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Abraham Lincoln, Chief Justice Roger B. Taney, and the Dred Scott Case

Dred Scott, an African-American slave, appealed to the Supreme Court for his freedom based on having been brought by his owners to live in a free territory. Chief Justice Roger B. Taney, writing for the majority, wrote that persons of African descent could not be, nor were ever intended to be, citizens under the US Constitution, and thus the plaintiff Scott was without legal standing to file a suit.

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Who inspired President Abraham Lincoln?

If Abraham Lincoln can be credited for delivering America from the grip of Civil War-era secessionism, he stood on the shoulders of two presidential giants: the iconic 19th century visionary honored the same constitutional ideals of Zachary Taylor and Millard Fillmore.

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Eight fun facts about Bibles at OUP

Bibles have had a long history at our Press; in fact, Oxford’s Bible business made OUP a cornerstone of the British book trade, and, ultimately, the world’s largest university press. When you’ve been in the Bibles business for this long, you’re bound to have some interesting anecdotes. Read on for some fun facts in the history of Bibles at OUP.

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Solo Time for Cello

Eight composers whose music we should know

From Teresa Carreno to Samuel Coleridge-Taylor, this blog post features composers who experienced barriers to music education within their lifetimes, leading to their exclusion from the historical canon.

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Stars and Shadows: The Politics of Interracial Friendship from Jefferson to Obama

The politics of interracial friendship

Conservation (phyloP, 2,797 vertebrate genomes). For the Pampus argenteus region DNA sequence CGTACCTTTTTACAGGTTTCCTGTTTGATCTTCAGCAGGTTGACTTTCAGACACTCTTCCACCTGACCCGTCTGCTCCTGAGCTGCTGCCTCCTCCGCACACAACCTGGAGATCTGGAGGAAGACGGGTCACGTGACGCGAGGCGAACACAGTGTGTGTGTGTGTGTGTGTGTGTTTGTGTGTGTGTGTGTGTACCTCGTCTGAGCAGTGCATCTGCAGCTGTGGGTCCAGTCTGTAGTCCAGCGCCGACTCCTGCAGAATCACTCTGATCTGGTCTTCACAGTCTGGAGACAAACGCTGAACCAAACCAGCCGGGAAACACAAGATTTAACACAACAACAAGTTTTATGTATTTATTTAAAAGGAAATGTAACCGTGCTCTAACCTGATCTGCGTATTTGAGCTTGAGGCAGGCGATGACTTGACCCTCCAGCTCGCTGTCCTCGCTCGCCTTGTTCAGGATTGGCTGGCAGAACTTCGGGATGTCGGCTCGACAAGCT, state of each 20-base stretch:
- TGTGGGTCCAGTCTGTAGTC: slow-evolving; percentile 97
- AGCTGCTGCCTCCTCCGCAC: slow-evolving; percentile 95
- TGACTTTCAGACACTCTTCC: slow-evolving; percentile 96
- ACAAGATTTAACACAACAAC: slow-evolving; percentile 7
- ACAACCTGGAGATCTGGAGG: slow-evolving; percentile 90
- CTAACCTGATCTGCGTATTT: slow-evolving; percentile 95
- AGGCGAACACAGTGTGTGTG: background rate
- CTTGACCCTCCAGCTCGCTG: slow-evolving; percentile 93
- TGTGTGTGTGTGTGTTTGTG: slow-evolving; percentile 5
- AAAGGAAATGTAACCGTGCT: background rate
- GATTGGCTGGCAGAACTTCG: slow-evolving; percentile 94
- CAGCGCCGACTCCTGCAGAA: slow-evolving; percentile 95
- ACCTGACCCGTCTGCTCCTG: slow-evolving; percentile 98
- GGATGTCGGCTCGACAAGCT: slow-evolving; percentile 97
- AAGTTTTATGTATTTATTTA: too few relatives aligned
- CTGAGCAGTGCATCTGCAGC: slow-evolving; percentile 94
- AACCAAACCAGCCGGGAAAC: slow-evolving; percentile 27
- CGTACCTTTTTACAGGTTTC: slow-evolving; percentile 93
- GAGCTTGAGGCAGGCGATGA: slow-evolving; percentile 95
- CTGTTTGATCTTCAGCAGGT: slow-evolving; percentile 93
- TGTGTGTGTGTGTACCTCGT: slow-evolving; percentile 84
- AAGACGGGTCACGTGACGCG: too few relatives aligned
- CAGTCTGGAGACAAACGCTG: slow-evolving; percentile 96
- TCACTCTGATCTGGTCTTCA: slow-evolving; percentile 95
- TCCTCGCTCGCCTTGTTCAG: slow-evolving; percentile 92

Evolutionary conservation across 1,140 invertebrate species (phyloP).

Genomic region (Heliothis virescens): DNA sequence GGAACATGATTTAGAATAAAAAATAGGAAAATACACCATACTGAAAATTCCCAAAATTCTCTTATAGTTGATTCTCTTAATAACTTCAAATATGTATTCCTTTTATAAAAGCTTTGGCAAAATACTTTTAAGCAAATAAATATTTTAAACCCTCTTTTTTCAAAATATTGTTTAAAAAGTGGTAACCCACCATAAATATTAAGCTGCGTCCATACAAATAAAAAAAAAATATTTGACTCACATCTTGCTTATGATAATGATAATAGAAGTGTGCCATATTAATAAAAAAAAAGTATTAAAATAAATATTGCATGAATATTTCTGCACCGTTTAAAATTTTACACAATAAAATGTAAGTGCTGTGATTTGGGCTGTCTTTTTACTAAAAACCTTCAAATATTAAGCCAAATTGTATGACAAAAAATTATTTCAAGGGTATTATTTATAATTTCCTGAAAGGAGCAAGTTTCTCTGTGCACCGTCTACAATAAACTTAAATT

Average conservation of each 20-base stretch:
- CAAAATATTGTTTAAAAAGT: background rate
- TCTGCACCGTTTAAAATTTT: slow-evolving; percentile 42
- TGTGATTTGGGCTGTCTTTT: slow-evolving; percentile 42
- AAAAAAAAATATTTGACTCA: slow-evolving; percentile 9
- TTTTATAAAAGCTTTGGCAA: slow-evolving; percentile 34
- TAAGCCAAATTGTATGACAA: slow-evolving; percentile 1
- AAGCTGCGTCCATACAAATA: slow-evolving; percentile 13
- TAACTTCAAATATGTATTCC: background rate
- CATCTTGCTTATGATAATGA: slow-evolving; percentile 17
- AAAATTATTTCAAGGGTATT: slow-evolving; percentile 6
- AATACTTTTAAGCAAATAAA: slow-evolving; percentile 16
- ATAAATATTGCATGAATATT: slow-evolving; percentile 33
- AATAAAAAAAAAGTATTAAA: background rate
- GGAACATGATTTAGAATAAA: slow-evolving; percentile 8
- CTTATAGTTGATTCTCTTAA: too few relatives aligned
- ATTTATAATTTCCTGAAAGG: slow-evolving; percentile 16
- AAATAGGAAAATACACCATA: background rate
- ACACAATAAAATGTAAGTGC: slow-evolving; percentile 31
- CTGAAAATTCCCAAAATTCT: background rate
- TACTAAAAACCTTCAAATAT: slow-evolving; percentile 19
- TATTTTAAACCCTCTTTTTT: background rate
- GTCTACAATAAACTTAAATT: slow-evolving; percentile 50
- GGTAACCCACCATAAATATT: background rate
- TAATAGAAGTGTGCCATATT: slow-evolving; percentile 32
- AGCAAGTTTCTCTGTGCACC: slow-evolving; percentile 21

There have been instances of interracial friendship even in the worst of times. Explore some of these noteworthy friendships, which have served as windows into the state of race relations in the United States.

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America's Book: The Rise and Decline of a Bible Civilization, 1794-1911

The Bible and American history

The recent American presidency illustrates why Scripture has been both a polarizing and a constructive force in the nation’s history. On 1 June 2020, Donald Trump made an overtly political point when he cleared peaceful demonstrators from Lafayette Square, who were protesting police violence against unarmed Black men, so that he could pose for a […]

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Thanksgiving: Behind the Pilgrim Myth

The driving force behind making Thanksgiving a national holiday was Sarah Josepha Hale, who was born in 1788 in Newport, New Hampshire. After her husband’s death, Hale turned to writing to generate money. Her novel Northwood: A Tale of New England (1827) included an entire chapter devoted to a Thanksgiving dinner. Its publication brought Hale […]

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In America, trees symbolize both freedom and unfreedom

Extralegal violence committed by white men in the name of patriotism is a founding tradition of the United States. It is unbearably fitting that the original Patriot landmark, the Liberty Tree in Boston, sported a noose, and inspired earliest use of the metaphor “strange fruit.” The history of the Liberty Tree and a related symbol, […]

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Contemporary lessons from the fall of Rome

It’s a time-honored game, and any number can play. The rules are simple: just take whatever problem is bothering you today, add the word “Rome,” and voilà. You have just discovered why the mightiest empire in Western history came to an end.

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Legal leadership and its place in America’s history and future

This past year, I wrote a book about lawyers’ service in the American Civil War, I argued that the lawyers’ part in the US and Confederate cabinets and in their respective Congresses made a civil war a little more civil, and allowed that out of horrific battle came a new respect for rule of law, as well as a new kind of positive, rights-based constitutionalism.

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